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If you do a quick Google search, you can find recipes for guacamole that pair avocado with everything from goat cheese and strawberries to mangoes and broccoli. And yet it’s the teeny English pea that is taking all the slack. When The New York Times tweeted a recipe for Green Pea Guacamole and the simple plea of “trust us” they tipped their hat to an impending debate. But could the newspaper have known the extent of the controversy it would create?
Their easy recipe, adapted from acclaimed restaurant ABC Cocina in New York, didn't just ignite discussion among chefs and food bloggers, but instead angered dippers across the nation against the wee green veggie. Even President Barack Obama and presidential hopeful Jeb Bush each commented that they stood squarely against the pea. However, for years, chefs, bloggers and foodies have been tinkering with the dip traditionally served with corn chips.
If you cruise over to most healthy food blogs, there is almost always a recipe for guacamole and it usually includes the addition of an non-traditional ingredient. With its popularity as an easy dip and its seal of approval from nutritionists as a healthy snack, guacamole lends itself to rabid interpretation. You will get the occasional outspoken view of which acid to use--some chefs refuse to squeeze lime juice instead of lemon in their guacs. However, substitutions reign when it comes to modern guacamole recipes. From peas to mangos, peaches and even asparagus, healthy food bloggers love adding other high-nutrient seasonal ingredients to the dip.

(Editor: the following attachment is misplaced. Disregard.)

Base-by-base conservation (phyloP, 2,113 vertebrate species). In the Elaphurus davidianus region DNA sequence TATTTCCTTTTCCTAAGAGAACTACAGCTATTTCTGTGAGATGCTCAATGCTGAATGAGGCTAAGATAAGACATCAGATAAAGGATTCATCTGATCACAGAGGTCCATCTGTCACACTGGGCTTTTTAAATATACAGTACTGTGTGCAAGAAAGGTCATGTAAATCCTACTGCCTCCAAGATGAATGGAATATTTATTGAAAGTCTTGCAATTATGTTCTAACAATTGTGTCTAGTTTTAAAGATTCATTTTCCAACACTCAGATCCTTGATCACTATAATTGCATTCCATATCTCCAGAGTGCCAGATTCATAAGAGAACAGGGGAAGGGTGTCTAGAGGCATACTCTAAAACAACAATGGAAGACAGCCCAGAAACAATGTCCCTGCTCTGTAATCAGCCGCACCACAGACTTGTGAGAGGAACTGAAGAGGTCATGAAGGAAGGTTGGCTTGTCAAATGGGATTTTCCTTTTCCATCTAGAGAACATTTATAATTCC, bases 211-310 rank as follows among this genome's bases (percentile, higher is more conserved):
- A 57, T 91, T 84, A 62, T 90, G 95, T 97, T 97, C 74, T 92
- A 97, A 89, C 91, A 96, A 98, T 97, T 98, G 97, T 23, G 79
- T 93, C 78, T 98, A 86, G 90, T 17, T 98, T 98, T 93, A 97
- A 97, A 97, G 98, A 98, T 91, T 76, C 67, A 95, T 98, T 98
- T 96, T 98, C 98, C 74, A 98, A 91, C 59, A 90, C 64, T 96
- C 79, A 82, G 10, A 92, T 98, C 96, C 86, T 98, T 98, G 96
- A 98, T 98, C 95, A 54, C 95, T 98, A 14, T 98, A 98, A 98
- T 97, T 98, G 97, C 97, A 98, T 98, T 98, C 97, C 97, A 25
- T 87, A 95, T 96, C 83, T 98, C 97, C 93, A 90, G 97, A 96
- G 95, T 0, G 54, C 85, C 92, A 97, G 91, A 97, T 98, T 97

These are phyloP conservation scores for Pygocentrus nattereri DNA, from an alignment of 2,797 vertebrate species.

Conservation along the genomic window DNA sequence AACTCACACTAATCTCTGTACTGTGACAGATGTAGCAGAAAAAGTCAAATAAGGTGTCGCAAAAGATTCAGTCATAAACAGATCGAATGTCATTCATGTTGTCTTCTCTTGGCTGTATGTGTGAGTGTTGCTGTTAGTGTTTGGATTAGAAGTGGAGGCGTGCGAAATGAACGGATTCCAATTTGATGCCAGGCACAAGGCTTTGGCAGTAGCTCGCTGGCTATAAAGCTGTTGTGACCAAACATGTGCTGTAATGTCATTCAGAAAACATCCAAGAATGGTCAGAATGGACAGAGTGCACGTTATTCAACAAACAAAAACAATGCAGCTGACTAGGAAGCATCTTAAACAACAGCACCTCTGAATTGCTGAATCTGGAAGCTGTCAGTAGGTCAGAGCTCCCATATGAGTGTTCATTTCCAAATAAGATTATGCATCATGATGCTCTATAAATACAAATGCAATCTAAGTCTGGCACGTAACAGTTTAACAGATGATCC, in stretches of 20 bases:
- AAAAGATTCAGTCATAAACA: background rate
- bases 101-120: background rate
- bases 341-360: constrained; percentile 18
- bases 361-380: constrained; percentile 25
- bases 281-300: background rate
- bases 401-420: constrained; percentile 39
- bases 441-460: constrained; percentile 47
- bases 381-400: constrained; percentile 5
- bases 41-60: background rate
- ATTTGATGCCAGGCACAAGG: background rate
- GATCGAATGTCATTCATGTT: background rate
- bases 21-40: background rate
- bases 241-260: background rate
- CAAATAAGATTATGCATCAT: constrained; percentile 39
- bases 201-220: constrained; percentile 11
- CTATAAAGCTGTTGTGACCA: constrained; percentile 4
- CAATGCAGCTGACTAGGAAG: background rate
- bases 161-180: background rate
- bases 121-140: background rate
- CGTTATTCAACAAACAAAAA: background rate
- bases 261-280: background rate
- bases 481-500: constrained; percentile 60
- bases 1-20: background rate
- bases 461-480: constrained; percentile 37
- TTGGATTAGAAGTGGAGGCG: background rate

The origins of guacamole date back to a dish made by the Aztecs, who believed the avocado was an aphrodisiac, called ahuacati-molli, which roughly translates to avocado sauce or mixture. It was a simple recipe of ripe avocado and salt. Today a traditional guacamole is created in a molcajete (mortar and pestle) and includes white onion, serrano or jalapenos, fresh tomatoes and salt – no lime juice or garlic.
The one thing this debate has proven is Americans are passionate about their guacamole. It may even rank up there with our other snack obsession, potato chips. And speaking of chips, if you ask me, the true debate is which brand of corn chip to pair with your dip. Nothing can ruin a good guacamole more than a small, limp chip.
You don’t have to trust us. You just need to be willing to experiment with a new spin on an old favorite with this Edamame Guacamole.
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